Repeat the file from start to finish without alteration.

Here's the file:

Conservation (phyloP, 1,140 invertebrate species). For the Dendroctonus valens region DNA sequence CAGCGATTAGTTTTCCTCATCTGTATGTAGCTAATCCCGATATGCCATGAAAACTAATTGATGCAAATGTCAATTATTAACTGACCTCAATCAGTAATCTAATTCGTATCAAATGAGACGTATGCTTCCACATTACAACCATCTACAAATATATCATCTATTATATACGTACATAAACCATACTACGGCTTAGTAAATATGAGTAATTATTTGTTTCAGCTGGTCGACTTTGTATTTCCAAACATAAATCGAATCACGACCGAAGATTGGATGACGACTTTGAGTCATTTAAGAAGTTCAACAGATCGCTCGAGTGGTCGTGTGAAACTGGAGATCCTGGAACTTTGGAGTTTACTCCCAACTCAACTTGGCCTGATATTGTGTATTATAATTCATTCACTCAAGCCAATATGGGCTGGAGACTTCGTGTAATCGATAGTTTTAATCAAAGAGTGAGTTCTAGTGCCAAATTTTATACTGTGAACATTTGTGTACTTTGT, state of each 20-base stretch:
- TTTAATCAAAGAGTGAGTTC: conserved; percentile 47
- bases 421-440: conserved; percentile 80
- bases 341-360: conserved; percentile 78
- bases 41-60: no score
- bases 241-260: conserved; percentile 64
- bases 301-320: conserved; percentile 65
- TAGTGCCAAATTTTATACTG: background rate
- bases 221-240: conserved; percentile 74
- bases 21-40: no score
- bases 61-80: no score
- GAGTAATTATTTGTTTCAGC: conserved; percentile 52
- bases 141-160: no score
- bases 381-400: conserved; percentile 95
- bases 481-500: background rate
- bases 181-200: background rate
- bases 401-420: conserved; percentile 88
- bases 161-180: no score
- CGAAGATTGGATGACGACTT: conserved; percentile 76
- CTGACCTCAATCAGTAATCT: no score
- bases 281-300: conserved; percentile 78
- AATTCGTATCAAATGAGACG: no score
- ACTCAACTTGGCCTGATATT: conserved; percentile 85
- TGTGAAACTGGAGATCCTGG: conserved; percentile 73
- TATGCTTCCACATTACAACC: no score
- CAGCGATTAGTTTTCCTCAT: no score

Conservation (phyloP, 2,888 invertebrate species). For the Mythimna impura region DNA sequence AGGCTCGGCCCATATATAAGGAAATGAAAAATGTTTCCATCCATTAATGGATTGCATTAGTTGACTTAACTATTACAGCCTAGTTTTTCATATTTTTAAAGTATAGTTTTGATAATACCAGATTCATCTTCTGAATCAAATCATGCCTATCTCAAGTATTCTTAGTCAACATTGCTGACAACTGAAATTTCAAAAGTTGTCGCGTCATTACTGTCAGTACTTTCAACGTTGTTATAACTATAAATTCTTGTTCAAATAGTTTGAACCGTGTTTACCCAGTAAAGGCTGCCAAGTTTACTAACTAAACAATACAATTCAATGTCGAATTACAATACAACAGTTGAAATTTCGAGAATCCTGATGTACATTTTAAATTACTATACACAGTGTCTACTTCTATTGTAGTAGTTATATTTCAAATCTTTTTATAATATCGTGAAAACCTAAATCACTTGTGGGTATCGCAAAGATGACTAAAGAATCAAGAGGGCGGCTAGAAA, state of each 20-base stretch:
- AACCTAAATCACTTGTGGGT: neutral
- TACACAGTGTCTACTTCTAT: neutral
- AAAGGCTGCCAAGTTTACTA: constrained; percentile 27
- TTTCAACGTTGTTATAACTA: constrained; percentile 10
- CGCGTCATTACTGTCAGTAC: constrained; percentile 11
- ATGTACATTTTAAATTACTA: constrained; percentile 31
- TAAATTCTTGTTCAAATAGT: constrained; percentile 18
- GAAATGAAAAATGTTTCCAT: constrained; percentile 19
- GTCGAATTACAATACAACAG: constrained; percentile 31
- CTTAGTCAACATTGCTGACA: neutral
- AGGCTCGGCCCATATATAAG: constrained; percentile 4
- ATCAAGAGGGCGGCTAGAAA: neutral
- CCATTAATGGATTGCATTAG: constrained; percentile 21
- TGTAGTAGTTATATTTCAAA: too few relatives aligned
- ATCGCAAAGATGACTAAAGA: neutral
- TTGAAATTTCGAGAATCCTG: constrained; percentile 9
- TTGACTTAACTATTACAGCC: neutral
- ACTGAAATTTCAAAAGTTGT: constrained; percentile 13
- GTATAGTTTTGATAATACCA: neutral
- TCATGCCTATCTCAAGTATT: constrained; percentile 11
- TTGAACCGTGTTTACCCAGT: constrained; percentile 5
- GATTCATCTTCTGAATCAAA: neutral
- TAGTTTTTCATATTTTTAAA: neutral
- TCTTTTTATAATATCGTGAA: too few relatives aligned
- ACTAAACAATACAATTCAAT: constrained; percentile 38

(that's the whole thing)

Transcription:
Conservation (phyloP, 1,140 invertebrate species). For the Dendroctonus valens region DNA sequence CAGCGATTAGTTTTCCTCATCTGTATGTAGCTAATCCCGATATGCCATGAAAACTAATTGATGCAAATGTCAATTATTAACTGACCTCAATCAGTAATCTAATTCGTATCAAATGAGACGTATGCTTCCACATTACAACCATCTACAAATATATCATCTATTATATACGTACATAAACCATACTACGGCTTAGTAAATATGAGTAATTATTTGTTTCAGCTGGTCGACTTTGTATTTCCAAACATAAATCGAATCACGACCGAAGATTGGATGACGACTTTGAGTCATTTAAGAAGTTCAACAGATCGCTCGAGTGGTCGTGTGAAACTGGAGATCCTGGAACTTTGGAGTTTACTCCCAACTCAACTTGGCCTGATATTGTGTATTATAATTCATTCACTCAAGCCAATATGGGCTGGAGACTTCGTGTAATCGATAGTTTTAATCAAAGAGTGAGTTCTAGTGCCAAATTTTATACTGTGAACATTTGTGTACTTTGT, state of each 20-base stretch:
- TTTAATCAAAGAGTGAGTTC: conserved; percentile 47
- bases 421-440: conserved; percentile 80
- bases 341-360: conserved; percentile 78
- bases 41-60: no score
- bases 241-260: conserved; percentile 64
- bases 301-320: conserved; percentile 65
- TAGTGCCAAATTTTATACTG: background rate
- bases 221-240: conserved; percentile 74
- bases 21-40: no score
- bases 61-80: no score
- GAGTAATTATTTGTTTCAGC: conserved; percentile 52
- bases 141-160: no score
- bases 381-400: conserved; percentile 95
- bases 481-500: background rate
- bases 181-200: background rate
- bases 401-420: conserved; percentile 88
- bases 161-180: no score
- CGAAGATTGGATGACGACTT: conserved; percentile 76
- CTGACCTCAATCAGTAATCT: no score
- bases 281-300: conserved; percentile 78
- AATTCGTATCAAATGAGACG: no score
- ACTCAACTTGGCCTGATATT: conserved; percentile 85
- TGTGAAACTGGAGATCCTGG: conserved; percentile 73
- TATGCTTCCACATTACAACC: no score
- CAGCGATTAGTTTTCCTCAT: no score

Conservation (phyloP, 2,888 invertebrate species). For the Mythimna impura region DNA sequence AGGCTCGGCCCATATATAAGGAAATGAAAAATGTTTCCATCCATTAATGGATTGCATTAGTTGACTTAACTATTACAGCCTAGTTTTTCATATTTTTAAAGTATAGTTTTGATAATACCAGATTCATCTTCTGAATCAAATCATGCCTATCTCAAGTATTCTTAGTCAACATTGCTGACAACTGAAATTTCAAAAGTTGTCGCGTCATTACTGTCAGTACTTTCAACGTTGTTATAACTATAAATTCTTGTTCAAATAGTTTGAACCGTGTTTACCCAGTAAAGGCTGCCAAGTTTACTAACTAAACAATACAATTCAATGTCGAATTACAATACAACAGTTGAAATTTCGAGAATCCTGATGTACATTTTAAATTACTATACACAGTGTCTACTTCTATTGTAGTAGTTATATTTCAAATCTTTTTATAATATCGTGAAAACCTAAATCACTTGTGGGTATCGCAAAGATGACTAAAGAATCAAGAGGGCGGCTAGAAA, state of each 20-base stretch:
- AACCTAAATCACTTGTGGGT: neutral
- TACACAGTGTCTACTTCTAT: neutral
- AAAGGCTGCCAAGTTTACTA: constrained; percentile 27
- TTTCAACGTTGTTATAACTA: constrained; percentile 10
- CGCGTCATTACTGTCAGTAC: constrained; percentile 11
- ATGTACATTTTAAATTACTA: constrained; percentile 31
- TAAATTCTTGTTCAAATAGT: constrained; percentile 18
- GAAATGAAAAATGTTTCCAT: constrained; percentile 19
- GTCGAATTACAATACAACAG: constrained; percentile 31
- CTTAGTCAACATTGCTGACA: neutral
- AGGCTCGGCCCATATATAAG: constrained; percentile 4
- ATCAAGAGGGCGGCTAGAAA: neutral
- CCATTAATGGATTGCATTAG: constrained; percentile 21
- TGTAGTAGTTATATTTCAAA: too few relatives aligned
- ATCGCAAAGATGACTAAAGA: neutral
- TTGAAATTTCGAGAATCCTG: constrained; percentile 9
- TTGACTTAACTATTACAGCC: neutral
- ACTGAAATTTCAAAAGTTGT: constrained; percentile 13
- GTATAGTTTTGATAATACCA: neutral
- TCATGCCTATCTCAAGTATT: constrained; percentile 11
- TTGAACCGTGTTTACCCAGT: constrained; percentile 5
- GATTCATCTTCTGAATCAAA: neutral
- TAGTTTTTCATATTTTTAAA: neutral
- TCTTTTTATAATATCGTGAA: too few relatives aligned
- ACTAAACAATACAATTCAAT: constrained; percentile 38